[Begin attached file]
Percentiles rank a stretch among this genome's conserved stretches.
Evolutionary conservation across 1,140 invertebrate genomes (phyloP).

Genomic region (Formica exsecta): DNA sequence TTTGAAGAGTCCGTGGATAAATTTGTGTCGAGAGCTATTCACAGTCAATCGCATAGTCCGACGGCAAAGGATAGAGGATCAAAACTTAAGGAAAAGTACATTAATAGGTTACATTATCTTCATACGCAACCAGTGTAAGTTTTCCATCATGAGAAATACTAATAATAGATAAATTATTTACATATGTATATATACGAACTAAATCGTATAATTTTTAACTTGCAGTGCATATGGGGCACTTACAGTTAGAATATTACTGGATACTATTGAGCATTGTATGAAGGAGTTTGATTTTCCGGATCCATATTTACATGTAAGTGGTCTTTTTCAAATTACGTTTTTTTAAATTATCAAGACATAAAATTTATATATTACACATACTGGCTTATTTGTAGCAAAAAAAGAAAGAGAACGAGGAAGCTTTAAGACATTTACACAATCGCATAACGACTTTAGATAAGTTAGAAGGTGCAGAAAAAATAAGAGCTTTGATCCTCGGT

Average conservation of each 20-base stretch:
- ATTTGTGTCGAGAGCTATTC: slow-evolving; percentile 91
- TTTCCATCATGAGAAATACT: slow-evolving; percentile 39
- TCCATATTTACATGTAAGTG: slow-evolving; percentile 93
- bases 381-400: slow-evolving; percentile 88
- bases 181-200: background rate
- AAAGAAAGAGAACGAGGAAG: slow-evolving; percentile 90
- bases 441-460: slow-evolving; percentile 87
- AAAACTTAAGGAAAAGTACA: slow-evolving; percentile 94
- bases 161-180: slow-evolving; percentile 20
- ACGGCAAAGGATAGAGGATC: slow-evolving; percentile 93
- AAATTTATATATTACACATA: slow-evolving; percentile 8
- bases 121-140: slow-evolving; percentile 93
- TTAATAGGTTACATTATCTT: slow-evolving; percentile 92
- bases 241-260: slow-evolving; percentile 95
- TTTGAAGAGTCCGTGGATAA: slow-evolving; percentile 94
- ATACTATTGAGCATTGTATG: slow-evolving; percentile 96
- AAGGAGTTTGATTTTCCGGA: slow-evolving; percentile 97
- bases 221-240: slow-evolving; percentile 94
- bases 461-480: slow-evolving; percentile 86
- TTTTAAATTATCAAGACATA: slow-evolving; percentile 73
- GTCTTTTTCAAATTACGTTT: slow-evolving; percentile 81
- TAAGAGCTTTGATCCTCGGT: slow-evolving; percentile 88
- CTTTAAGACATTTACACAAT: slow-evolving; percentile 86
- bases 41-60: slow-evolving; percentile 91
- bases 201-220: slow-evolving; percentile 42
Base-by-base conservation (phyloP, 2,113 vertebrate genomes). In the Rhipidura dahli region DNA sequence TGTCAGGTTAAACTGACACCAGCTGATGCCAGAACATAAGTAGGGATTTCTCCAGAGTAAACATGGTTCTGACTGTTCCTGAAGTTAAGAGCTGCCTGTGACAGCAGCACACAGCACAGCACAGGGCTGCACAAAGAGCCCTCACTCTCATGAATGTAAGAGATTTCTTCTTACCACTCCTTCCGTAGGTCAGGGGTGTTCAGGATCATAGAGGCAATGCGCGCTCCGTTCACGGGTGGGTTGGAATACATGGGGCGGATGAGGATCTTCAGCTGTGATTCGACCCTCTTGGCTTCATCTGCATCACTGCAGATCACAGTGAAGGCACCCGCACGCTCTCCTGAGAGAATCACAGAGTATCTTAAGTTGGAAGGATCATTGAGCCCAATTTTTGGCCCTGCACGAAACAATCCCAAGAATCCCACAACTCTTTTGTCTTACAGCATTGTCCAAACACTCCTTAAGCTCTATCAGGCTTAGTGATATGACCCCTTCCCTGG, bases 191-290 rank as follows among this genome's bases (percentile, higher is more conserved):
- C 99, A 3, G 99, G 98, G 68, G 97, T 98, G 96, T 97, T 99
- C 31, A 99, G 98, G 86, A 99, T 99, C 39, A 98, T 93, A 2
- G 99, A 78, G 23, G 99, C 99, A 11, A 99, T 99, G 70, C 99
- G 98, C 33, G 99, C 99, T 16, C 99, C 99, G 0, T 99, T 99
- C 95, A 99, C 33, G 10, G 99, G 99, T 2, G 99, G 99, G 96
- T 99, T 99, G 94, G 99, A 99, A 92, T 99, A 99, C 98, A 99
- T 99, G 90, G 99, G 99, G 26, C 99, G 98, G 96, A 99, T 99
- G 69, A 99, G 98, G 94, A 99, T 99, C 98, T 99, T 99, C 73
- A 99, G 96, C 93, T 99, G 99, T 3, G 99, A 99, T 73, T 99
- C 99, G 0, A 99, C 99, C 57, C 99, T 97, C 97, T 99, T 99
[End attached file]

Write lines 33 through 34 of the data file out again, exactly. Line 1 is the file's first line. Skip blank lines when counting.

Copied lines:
- G 99, A 78, G 23, G 99, C 99, A 11, A 99, T 99, G 70, C 99
- G 98, C 33, G 99, C 99, T 16, C 99, C 99, G 0, T 99, T 99